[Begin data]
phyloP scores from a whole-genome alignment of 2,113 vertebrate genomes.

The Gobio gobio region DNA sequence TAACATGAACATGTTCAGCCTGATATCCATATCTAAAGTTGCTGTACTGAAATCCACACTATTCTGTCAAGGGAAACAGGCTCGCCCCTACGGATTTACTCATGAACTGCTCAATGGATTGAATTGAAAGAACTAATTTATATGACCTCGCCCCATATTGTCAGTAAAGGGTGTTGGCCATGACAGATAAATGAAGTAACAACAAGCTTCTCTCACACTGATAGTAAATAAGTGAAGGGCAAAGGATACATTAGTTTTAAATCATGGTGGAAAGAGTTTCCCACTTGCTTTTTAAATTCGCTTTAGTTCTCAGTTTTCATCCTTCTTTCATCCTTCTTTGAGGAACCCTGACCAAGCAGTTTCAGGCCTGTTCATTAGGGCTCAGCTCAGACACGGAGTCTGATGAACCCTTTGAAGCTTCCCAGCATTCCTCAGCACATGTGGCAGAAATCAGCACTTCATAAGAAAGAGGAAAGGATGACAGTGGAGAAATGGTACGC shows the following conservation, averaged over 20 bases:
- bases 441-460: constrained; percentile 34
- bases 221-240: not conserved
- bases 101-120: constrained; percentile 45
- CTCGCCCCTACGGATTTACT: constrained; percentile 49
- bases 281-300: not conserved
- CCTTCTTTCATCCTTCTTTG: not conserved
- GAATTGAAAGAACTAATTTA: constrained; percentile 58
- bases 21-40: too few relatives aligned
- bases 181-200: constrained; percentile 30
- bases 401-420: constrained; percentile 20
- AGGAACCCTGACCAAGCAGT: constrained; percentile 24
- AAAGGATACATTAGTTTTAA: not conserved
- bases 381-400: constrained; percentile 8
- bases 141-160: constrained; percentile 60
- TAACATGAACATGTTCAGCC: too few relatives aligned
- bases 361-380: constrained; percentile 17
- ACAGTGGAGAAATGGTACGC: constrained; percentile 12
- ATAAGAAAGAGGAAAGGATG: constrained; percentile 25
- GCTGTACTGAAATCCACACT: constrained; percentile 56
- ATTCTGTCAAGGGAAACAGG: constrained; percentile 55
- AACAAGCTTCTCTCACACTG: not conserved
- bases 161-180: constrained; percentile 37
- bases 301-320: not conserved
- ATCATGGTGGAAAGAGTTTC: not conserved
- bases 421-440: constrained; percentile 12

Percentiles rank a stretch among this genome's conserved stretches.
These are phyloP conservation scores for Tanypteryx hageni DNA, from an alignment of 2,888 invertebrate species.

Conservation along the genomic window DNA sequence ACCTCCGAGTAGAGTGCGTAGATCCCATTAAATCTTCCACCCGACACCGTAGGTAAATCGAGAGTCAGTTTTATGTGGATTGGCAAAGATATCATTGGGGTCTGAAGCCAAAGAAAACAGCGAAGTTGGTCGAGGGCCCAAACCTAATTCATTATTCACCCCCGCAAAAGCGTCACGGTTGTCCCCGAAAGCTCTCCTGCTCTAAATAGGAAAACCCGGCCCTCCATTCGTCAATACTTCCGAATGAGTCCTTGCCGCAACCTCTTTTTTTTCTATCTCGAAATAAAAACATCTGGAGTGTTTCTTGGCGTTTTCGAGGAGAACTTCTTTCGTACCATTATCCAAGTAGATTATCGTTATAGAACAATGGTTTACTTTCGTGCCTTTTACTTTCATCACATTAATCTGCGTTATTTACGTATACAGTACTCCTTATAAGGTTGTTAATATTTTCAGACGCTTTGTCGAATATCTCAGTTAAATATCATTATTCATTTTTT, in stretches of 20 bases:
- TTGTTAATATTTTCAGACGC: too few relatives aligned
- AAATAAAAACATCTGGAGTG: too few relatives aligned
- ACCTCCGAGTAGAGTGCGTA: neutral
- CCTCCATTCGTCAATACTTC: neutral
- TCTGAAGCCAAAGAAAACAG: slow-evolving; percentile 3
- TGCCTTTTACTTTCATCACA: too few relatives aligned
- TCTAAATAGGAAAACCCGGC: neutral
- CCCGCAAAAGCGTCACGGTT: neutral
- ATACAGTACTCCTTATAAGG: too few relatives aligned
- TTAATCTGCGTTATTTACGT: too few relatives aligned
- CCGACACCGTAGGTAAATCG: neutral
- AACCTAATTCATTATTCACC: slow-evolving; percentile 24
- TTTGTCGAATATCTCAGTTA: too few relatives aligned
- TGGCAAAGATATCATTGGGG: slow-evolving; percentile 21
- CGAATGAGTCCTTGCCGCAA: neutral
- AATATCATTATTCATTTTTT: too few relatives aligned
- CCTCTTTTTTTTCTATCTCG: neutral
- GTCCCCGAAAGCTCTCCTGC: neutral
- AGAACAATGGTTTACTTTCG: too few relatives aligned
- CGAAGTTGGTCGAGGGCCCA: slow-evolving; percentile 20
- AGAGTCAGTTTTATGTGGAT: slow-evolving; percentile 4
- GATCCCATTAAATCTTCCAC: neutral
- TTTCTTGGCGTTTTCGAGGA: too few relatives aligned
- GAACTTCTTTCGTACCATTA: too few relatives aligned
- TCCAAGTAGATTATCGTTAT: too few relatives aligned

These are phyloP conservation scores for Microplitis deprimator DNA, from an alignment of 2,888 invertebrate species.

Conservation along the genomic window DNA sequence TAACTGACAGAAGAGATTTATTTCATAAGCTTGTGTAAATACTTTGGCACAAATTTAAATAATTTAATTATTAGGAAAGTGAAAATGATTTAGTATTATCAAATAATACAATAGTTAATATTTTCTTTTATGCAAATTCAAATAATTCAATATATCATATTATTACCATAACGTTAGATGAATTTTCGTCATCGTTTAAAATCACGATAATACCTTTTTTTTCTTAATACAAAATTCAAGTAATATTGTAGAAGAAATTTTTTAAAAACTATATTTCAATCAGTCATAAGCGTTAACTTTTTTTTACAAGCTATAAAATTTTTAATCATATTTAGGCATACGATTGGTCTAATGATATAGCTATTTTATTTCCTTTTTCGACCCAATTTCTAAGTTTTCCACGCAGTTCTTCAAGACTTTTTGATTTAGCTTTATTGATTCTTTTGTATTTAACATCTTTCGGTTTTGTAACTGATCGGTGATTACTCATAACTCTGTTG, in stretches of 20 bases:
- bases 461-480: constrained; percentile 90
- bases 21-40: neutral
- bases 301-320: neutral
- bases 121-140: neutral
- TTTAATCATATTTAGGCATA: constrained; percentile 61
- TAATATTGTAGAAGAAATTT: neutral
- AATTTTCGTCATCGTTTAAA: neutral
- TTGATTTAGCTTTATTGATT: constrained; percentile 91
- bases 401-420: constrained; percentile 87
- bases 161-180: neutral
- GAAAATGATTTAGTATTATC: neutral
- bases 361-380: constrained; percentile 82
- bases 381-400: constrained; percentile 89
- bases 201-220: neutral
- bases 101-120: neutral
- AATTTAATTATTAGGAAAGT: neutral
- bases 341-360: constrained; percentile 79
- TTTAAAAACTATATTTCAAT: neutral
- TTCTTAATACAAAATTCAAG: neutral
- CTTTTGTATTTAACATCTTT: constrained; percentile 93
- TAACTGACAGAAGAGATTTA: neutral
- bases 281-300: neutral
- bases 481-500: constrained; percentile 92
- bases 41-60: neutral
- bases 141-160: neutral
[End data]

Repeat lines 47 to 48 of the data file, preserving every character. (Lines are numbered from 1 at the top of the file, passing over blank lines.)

- CCTCTTTTTTTTCTATCTCG: neutral
- GTCCCCGAAAGCTCTCCTGC: neutral